The Rising Number of Aging Law Firms

May 7

1_SuccessionPlanning_Aging.jpgI have come across many small to mid-sized law firms aging at a rapid rate. With senior and midlevel lawyers outnumbering associate lawyers both in headcount and workload distribution, the traditional pyramid has become reversed. There are a number of factors driving this reality of the aging law firm, but the main ones include:


  • Unwillingness of clients to pay for what they deem to be training;
  • Law firms willingness to tolerate mediocrity in the name of expediency;
  • Law firms unwillingness to incur training costs because of a perceived inability to keep highly talented and motivated associates once trained; and
  • A circular system that has partners working a substantial portion of the billable work produced each year, which leaves very little time for training.


I appreciate the pressures that law firms operate under, but giving into these short term pressures only ensures that the law firm will age, and its cost structure will become bloated. Successful firms are those willing to take a risk on the potential of a talented newcomer rather that settle into a mediocre posture of maintaining the status quo. Attorneys that are not outperforming their peers by the end of their fifth year are more than likely settling into a comfort zone. New people are needed to create a competitive challenge to these attorneys that have grown too comfortable. Competition is the best way to develop potential.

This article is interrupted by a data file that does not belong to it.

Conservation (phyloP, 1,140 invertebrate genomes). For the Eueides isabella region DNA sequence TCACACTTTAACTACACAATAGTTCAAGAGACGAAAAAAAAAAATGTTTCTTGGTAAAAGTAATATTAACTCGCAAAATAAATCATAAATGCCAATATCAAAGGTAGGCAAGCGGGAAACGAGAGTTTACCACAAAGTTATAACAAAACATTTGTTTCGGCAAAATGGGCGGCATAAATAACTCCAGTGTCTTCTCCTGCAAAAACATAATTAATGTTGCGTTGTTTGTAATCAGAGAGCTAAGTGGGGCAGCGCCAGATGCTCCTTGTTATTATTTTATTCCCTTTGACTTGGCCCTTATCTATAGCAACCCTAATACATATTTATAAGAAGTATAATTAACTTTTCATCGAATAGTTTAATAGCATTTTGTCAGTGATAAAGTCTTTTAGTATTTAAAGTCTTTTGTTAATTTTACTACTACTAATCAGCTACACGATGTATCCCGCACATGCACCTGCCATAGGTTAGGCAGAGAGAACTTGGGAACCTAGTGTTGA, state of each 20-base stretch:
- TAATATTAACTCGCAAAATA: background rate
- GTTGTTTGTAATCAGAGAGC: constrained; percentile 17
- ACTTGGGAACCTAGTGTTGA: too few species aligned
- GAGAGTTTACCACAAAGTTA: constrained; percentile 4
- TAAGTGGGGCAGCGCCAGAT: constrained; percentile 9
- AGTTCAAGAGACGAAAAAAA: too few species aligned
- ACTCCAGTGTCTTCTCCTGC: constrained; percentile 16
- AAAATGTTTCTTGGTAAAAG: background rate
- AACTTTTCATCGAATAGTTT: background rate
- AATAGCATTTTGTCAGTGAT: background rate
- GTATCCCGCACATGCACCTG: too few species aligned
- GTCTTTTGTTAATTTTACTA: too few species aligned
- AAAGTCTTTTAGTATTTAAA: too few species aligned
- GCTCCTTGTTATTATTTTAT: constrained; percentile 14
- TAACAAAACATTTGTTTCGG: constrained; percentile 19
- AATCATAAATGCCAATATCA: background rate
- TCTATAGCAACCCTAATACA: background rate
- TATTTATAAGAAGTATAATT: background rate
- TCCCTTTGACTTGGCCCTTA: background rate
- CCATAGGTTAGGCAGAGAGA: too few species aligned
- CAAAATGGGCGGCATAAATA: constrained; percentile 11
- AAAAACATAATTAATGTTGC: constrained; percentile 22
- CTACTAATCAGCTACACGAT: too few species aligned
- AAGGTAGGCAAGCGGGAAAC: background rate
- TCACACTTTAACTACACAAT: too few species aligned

Business development is a key criterion for attorney advancement and firm growth. All too often the definition of business development only includes securing new business at some acceptable billing rate. Often these billing rates do not recognize the seniority of the resources used on the client matters. In these instances, the value of the services provided is not reflected in the fees being charged. Frankly, some legal services are only worth so much to a client and a diminishing return to the law firm results.

Successful business development also includes a measure of practice development that encompasses staff development. Successful business developers make it a priority to include young team members in key areas of their practice. They sell clients on the quality of their teams rather than any one individual. Training costs notwithstanding, I recommend that law firms be willing to absorb these costs if necessary and create a balanced staffing mix. Firms failing to invest in training risk become out of touch with clients in the blink of an eye.

Finally, a system requiring high billable hours from all partners ensures that the workload will be distributed to associates last. Partners are forced to ensure their workload, even if it means working on tasks that are below their skill level. When this occurs, partners become undervalued, and associates are deprived of essential developmental opportunities.